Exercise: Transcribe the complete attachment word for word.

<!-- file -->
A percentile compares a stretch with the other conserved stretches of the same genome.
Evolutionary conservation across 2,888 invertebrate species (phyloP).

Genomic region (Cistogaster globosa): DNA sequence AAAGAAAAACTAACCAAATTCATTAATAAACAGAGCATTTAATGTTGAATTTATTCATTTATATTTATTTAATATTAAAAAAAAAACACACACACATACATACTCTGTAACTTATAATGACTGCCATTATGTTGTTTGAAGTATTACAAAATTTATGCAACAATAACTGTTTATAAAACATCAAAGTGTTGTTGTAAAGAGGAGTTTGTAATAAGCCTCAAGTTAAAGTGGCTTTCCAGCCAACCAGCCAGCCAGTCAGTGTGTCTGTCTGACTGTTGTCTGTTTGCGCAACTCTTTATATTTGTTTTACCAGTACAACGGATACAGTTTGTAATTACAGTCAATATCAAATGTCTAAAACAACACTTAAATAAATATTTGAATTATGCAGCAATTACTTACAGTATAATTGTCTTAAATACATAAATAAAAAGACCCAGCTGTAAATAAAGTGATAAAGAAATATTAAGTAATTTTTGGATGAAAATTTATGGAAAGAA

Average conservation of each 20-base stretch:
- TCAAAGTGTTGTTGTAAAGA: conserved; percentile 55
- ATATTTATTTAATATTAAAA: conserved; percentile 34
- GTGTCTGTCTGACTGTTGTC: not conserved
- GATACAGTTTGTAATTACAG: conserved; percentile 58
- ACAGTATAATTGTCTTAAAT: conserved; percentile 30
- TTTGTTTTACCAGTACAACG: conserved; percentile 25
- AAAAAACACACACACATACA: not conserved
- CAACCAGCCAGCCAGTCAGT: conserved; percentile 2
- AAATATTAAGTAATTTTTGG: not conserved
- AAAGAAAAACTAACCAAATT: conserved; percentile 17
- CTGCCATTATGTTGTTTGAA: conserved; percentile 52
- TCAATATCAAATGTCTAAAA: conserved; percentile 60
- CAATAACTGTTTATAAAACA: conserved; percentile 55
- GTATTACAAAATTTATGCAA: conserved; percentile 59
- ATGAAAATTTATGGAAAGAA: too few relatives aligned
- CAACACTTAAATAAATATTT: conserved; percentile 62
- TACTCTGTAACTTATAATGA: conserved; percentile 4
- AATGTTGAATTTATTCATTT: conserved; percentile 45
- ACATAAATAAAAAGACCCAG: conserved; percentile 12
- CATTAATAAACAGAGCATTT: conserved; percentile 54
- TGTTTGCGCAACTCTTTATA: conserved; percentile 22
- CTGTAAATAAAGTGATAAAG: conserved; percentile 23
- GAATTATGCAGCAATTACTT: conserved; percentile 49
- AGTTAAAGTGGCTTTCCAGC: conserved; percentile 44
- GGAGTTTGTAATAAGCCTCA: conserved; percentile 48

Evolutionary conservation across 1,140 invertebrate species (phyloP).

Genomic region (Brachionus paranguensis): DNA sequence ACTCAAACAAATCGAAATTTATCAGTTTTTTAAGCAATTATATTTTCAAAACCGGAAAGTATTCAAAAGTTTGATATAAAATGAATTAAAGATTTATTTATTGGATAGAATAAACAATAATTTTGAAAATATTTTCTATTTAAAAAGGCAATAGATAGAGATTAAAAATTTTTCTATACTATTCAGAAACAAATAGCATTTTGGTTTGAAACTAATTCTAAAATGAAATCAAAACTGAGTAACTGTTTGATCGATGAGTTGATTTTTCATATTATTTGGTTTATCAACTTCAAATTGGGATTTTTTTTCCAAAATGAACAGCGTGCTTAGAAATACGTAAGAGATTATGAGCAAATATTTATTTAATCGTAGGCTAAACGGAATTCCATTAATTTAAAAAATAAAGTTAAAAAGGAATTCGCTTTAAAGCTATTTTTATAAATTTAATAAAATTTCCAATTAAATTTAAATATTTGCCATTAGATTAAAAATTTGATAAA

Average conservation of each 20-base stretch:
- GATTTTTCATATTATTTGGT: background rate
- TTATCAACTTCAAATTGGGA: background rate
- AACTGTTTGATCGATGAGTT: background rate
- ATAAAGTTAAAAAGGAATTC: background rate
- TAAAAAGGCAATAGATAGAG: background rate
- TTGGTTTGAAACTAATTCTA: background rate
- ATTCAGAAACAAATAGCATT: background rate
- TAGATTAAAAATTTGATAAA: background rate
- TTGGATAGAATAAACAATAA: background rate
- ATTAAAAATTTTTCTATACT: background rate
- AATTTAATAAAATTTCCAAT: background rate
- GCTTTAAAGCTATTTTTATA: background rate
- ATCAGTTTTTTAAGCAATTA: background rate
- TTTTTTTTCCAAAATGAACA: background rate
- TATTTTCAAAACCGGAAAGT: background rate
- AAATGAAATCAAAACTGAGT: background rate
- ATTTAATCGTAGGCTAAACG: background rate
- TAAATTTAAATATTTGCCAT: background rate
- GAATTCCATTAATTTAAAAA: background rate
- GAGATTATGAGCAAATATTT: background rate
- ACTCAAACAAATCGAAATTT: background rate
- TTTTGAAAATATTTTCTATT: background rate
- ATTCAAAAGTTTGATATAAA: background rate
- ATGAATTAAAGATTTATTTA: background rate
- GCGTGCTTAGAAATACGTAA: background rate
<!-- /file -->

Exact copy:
A percentile compares a stretch with the other conserved stretches of the same genome.
Evolutionary conservation across 2,888 invertebrate species (phyloP).

Genomic region (Cistogaster globosa): DNA sequence AAAGAAAAACTAACCAAATTCATTAATAAACAGAGCATTTAATGTTGAATTTATTCATTTATATTTATTTAATATTAAAAAAAAAACACACACACATACATACTCTGTAACTTATAATGACTGCCATTATGTTGTTTGAAGTATTACAAAATTTATGCAACAATAACTGTTTATAAAACATCAAAGTGTTGTTGTAAAGAGGAGTTTGTAATAAGCCTCAAGTTAAAGTGGCTTTCCAGCCAACCAGCCAGCCAGTCAGTGTGTCTGTCTGACTGTTGTCTGTTTGCGCAACTCTTTATATTTGTTTTACCAGTACAACGGATACAGTTTGTAATTACAGTCAATATCAAATGTCTAAAACAACACTTAAATAAATATTTGAATTATGCAGCAATTACTTACAGTATAATTGTCTTAAATACATAAATAAAAAGACCCAGCTGTAAATAAAGTGATAAAGAAATATTAAGTAATTTTTGGATGAAAATTTATGGAAAGAA

Average conservation of each 20-base stretch:
- TCAAAGTGTTGTTGTAAAGA: conserved; percentile 55
- ATATTTATTTAATATTAAAA: conserved; percentile 34
- GTGTCTGTCTGACTGTTGTC: not conserved
- GATACAGTTTGTAATTACAG: conserved; percentile 58
- ACAGTATAATTGTCTTAAAT: conserved; percentile 30
- TTTGTTTTACCAGTACAACG: conserved; percentile 25
- AAAAAACACACACACATACA: not conserved
- CAACCAGCCAGCCAGTCAGT: conserved; percentile 2
- AAATATTAAGTAATTTTTGG: not conserved
- AAAGAAAAACTAACCAAATT: conserved; percentile 17
- CTGCCATTATGTTGTTTGAA: conserved; percentile 52
- TCAATATCAAATGTCTAAAA: conserved; percentile 60
- CAATAACTGTTTATAAAACA: conserved; percentile 55
- GTATTACAAAATTTATGCAA: conserved; percentile 59
- ATGAAAATTTATGGAAAGAA: too few relatives aligned
- CAACACTTAAATAAATATTT: conserved; percentile 62
- TACTCTGTAACTTATAATGA: conserved; percentile 4
- AATGTTGAATTTATTCATTT: conserved; percentile 45
- ACATAAATAAAAAGACCCAG: conserved; percentile 12
- CATTAATAAACAGAGCATTT: conserved; percentile 54
- TGTTTGCGCAACTCTTTATA: conserved; percentile 22
- CTGTAAATAAAGTGATAAAG: conserved; percentile 23
- GAATTATGCAGCAATTACTT: conserved; percentile 49
- AGTTAAAGTGGCTTTCCAGC: conserved; percentile 44
- GGAGTTTGTAATAAGCCTCA: conserved; percentile 48

Evolutionary conservation across 1,140 invertebrate species (phyloP).

Genomic region (Brachionus paranguensis): DNA sequence ACTCAAACAAATCGAAATTTATCAGTTTTTTAAGCAATTATATTTTCAAAACCGGAAAGTATTCAAAAGTTTGATATAAAATGAATTAAAGATTTATTTATTGGATAGAATAAACAATAATTTTGAAAATATTTTCTATTTAAAAAGGCAATAGATAGAGATTAAAAATTTTTCTATACTATTCAGAAACAAATAGCATTTTGGTTTGAAACTAATTCTAAAATGAAATCAAAACTGAGTAACTGTTTGATCGATGAGTTGATTTTTCATATTATTTGGTTTATCAACTTCAAATTGGGATTTTTTTTCCAAAATGAACAGCGTGCTTAGAAATACGTAAGAGATTATGAGCAAATATTTATTTAATCGTAGGCTAAACGGAATTCCATTAATTTAAAAAATAAAGTTAAAAAGGAATTCGCTTTAAAGCTATTTTTATAAATTTAATAAAATTTCCAATTAAATTTAAATATTTGCCATTAGATTAAAAATTTGATAAA

Average conservation of each 20-base stretch:
- GATTTTTCATATTATTTGGT: background rate
- TTATCAACTTCAAATTGGGA: background rate
- AACTGTTTGATCGATGAGTT: background rate
- ATAAAGTTAAAAAGGAATTC: background rate
- TAAAAAGGCAATAGATAGAG: background rate
- TTGGTTTGAAACTAATTCTA: background rate
- ATTCAGAAACAAATAGCATT: background rate
- TAGATTAAAAATTTGATAAA: background rate
- TTGGATAGAATAAACAATAA: background rate
- ATTAAAAATTTTTCTATACT: background rate
- AATTTAATAAAATTTCCAAT: background rate
- GCTTTAAAGCTATTTTTATA: background rate
- ATCAGTTTTTTAAGCAATTA: background rate
- TTTTTTTTCCAAAATGAACA: background rate
- TATTTTCAAAACCGGAAAGT: background rate
- AAATGAAATCAAAACTGAGT: background rate
- ATTTAATCGTAGGCTAAACG: background rate
- TAAATTTAAATATTTGCCAT: background rate
- GAATTCCATTAATTTAAAAA: background rate
- GAGATTATGAGCAAATATTT: background rate
- ACTCAAACAAATCGAAATTT: background rate
- TTTTGAAAATATTTTCTATT: background rate
- ATTCAAAAGTTTGATATAAA: background rate
- ATGAATTAAAGATTTATTTA: background rate
- GCGTGCTTAGAAATACGTAA: background rate